I think it quite obvious that if one does not observe a given theory they are not thereby disarmed from criticism of such a theory, similarly, a rejection of moralism is not equivalent with your imputed upshot that "nothing is right or wrong" (although we can imagine cases in which that could be so). In the case of the former, critiquing a theory adhering to but contradicting intuitionistic premises is a straightforward instance of immanent critique. In the case of the latter, quite famously, neither Bernard Williams nor Raymond Geuss had any truck with moralism, yet clearly were not 'relativists'.

Comment by geuss on Optional whether to give, therefore optional where to give? · 2014-12-19T19:44:34.578Z · EA · GW

This gripe is at least partly derivative from my wider dislike of Oxfordian conceptual analysis, but I really do find this wanting, I'm sorry to say. I read it twice-over, and still found myself bereft of any demonstration of its main thesis, namely, that supererogatory giving is not morally unconditional; unless one counts the reference to the Parfit essay as independently sufficient. I have surely missed something?

Comment by geuss on Generic good advice: do intense exercise often · 2014-12-15T07:55:05.695Z · EA · GW

Thanks!

Comment by geuss on Generic good advice: do intense exercise often · 2014-12-15T04:35:54.819Z · EA · GW

Does anyone have firm research on the relationship between exercise and cognitive performance? Specifically on this dimension, what's the optimal weekly exercise duration?

Comment by geuss on Generic good advice: do intense exercise often · 2014-12-15T04:33:21.566Z · EA · GW

Just set up an account!

Comment by geuss on How can you compare helping two different people in different ways? · 2014-12-13T22:01:57.084Z · EA · GW

I know you qualify this process as you own heuristic rather than a philosophical justification, but I fail to see the value of empathetic projection in this case which, in practice, is an invite for all sorts of biases. To state just two points: (i) imagining the experiential world of someone else isn't the same, or anywhere near to, experientially being someone else; (ii) it is not obvious that the imagined person's emotional and value set have any normative force as to what distributions we should favour in the world, i.e. X preferring Y to Z is not a normative argument for privileging Y over Z.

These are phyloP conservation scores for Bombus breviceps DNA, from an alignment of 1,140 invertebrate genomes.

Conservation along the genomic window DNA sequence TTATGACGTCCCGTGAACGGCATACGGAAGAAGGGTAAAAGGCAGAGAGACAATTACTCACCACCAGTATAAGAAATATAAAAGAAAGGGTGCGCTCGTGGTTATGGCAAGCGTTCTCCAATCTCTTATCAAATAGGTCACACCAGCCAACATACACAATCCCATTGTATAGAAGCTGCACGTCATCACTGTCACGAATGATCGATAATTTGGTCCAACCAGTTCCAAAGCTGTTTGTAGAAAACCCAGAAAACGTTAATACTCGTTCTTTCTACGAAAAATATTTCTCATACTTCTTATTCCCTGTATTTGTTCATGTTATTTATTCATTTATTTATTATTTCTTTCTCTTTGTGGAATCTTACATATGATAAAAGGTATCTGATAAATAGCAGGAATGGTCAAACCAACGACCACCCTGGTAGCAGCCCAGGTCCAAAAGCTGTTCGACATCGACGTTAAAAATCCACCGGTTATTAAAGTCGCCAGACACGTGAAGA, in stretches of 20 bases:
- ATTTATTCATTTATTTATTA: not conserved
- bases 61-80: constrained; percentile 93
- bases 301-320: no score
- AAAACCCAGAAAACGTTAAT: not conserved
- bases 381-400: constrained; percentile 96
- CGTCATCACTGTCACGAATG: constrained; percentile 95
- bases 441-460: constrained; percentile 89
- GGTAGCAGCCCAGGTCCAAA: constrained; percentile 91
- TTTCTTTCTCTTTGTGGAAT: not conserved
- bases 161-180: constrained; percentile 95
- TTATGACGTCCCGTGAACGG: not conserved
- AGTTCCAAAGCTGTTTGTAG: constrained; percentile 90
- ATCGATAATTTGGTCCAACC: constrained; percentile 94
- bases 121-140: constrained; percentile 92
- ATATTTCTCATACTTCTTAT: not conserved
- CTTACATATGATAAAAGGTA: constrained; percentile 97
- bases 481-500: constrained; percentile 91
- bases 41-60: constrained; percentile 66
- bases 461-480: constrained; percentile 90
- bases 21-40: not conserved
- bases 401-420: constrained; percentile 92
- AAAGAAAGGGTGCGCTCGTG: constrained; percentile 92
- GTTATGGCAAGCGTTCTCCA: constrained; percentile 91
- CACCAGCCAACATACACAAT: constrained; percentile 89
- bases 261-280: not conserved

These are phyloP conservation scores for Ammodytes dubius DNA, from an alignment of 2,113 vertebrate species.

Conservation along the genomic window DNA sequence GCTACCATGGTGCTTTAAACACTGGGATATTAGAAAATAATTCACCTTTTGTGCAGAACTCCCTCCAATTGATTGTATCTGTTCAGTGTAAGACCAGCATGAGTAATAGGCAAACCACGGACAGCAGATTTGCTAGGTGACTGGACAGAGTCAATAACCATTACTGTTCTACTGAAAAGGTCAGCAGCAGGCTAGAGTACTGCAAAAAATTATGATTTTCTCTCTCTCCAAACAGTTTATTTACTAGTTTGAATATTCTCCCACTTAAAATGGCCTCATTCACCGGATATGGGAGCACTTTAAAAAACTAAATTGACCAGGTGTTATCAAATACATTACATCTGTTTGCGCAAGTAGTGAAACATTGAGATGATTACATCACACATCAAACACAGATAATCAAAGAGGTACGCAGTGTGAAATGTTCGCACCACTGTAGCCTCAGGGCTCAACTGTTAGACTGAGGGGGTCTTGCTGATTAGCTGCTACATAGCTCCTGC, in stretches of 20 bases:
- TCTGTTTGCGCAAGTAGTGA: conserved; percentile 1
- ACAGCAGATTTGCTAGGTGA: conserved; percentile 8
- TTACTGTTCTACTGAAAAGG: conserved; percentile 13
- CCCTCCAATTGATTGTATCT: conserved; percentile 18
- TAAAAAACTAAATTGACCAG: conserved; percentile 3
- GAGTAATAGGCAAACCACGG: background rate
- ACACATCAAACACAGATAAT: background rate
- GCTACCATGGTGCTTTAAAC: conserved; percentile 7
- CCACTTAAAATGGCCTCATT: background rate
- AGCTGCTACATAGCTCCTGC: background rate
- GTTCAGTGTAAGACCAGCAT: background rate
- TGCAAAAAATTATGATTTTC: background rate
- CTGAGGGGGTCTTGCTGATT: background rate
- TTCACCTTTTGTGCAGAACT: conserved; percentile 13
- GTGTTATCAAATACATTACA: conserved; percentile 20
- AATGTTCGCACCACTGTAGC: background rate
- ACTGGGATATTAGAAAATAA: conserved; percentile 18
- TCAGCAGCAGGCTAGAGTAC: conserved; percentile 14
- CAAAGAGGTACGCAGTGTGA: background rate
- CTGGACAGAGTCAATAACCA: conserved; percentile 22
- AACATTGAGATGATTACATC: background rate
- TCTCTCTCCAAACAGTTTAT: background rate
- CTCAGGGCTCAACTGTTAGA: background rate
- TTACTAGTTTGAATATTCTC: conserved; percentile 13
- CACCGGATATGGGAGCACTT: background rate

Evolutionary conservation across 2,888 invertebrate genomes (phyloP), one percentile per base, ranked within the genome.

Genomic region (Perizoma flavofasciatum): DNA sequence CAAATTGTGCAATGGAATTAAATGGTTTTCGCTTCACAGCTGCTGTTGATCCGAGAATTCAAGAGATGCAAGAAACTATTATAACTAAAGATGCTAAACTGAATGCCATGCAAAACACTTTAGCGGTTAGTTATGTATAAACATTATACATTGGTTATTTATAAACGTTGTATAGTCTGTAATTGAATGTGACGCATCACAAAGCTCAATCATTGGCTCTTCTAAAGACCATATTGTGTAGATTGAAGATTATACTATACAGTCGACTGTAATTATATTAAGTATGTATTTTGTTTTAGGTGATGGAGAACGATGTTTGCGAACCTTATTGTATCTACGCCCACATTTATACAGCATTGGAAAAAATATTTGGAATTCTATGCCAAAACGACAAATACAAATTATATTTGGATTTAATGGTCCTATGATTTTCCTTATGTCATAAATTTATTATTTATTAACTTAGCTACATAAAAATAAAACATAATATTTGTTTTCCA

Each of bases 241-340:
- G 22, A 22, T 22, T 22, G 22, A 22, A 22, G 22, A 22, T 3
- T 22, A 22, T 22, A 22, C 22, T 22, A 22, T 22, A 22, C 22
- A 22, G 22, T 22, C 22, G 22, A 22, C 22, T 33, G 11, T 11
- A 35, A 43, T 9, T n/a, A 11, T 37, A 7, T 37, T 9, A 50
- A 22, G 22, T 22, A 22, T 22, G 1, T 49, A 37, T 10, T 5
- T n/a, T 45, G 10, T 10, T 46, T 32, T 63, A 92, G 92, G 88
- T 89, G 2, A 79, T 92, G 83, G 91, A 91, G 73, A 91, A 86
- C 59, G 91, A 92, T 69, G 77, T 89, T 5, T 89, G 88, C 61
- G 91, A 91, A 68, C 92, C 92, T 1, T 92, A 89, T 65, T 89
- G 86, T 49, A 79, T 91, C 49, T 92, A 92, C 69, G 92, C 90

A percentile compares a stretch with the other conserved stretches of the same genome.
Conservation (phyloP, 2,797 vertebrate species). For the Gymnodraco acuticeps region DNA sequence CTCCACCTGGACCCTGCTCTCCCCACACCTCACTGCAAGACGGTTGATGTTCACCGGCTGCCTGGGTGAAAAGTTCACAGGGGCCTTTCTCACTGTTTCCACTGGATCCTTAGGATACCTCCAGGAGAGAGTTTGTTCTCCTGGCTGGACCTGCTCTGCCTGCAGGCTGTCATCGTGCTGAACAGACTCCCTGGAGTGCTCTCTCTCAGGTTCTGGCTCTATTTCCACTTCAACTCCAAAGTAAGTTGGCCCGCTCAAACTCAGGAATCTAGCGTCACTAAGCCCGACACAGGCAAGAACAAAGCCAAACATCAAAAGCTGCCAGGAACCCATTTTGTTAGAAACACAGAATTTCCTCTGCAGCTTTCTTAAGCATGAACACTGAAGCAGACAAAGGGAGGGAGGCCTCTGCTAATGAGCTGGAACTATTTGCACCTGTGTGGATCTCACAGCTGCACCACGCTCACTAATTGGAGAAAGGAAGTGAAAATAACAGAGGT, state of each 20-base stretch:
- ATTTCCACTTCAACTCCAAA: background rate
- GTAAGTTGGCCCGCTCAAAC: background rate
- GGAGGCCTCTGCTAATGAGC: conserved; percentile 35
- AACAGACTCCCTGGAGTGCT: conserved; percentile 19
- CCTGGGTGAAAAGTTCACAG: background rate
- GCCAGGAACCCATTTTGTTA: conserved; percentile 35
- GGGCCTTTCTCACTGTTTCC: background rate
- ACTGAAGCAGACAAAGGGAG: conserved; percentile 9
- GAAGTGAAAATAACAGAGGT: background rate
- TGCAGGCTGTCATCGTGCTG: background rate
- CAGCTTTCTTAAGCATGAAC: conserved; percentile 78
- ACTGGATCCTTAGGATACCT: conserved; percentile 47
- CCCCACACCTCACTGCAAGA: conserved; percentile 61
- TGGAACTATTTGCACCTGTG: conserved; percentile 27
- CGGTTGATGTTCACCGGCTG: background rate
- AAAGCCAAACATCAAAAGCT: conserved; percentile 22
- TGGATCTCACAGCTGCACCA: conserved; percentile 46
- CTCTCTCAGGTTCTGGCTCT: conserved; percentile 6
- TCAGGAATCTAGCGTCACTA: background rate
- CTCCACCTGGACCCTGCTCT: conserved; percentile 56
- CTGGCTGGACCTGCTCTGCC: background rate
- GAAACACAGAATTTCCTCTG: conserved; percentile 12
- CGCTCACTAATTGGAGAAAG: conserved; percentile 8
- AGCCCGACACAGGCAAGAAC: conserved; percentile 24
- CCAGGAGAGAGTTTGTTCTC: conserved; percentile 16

In Rawls' original position, judgement is exercised by a representative invested with a books-worth of qualifications as to why its conclusions are normatively important, i.e. Rawls tries to exactly model the person as free and equal in circumstances of fairness (it has frequently been argued, quite correctly, that Rawls' OP is superfluous to Rawls' actual argument, for the terms of agreement are well-defined outside of it). In the case of your procedure, judgement is exercised by whoever happens to be using it.

IMO, the possibility of normative interpersonal comparisons requires at least: (i) that we can justify a delimited bundle of goods as normatively prior to other goods; (ii) that those goods, within and between themselves, are formally commensurable; (iii) that we can produce a cardinal measure of those goods in the real-world; (iv) that we use that measure effectively to calculate correlations between the presence of those goods and the interventions in which we are interested; (v) that we complement this intervention efficacy with non-intervention variables, i.e. if intervention X yields 5 goods and intervention Y 10 goods, but we can deliver 2.5 X at the price of 1 Y in circumstance Z, then in circumstance Z we should prioritise X intervention.

I'm sure that, firstly, you know this better and more comprehensively than I, and secondly, that this process itself is a highly ineffective (i.e. resource-consuming) means of proceeding with interpersonal comparisons unless massively scaled. That said, I don't see why it shouldn't be a schematic ideal against which to exercise our non-ideal judgements. Your heuristic might roughly help (iii), and in this respect might be very helpful at the stage of first-evaluations, but there is more exacting means, and four other stages, besides.

Comment by geuss on The Harvard Research Center in Creative Altruism · 2014-10-24T00:35:56.505Z · EA · GW

Great to hear!

Comment by geuss on An epistemology for effective altruism? · 2014-09-24T22:18:44.061Z · EA · GW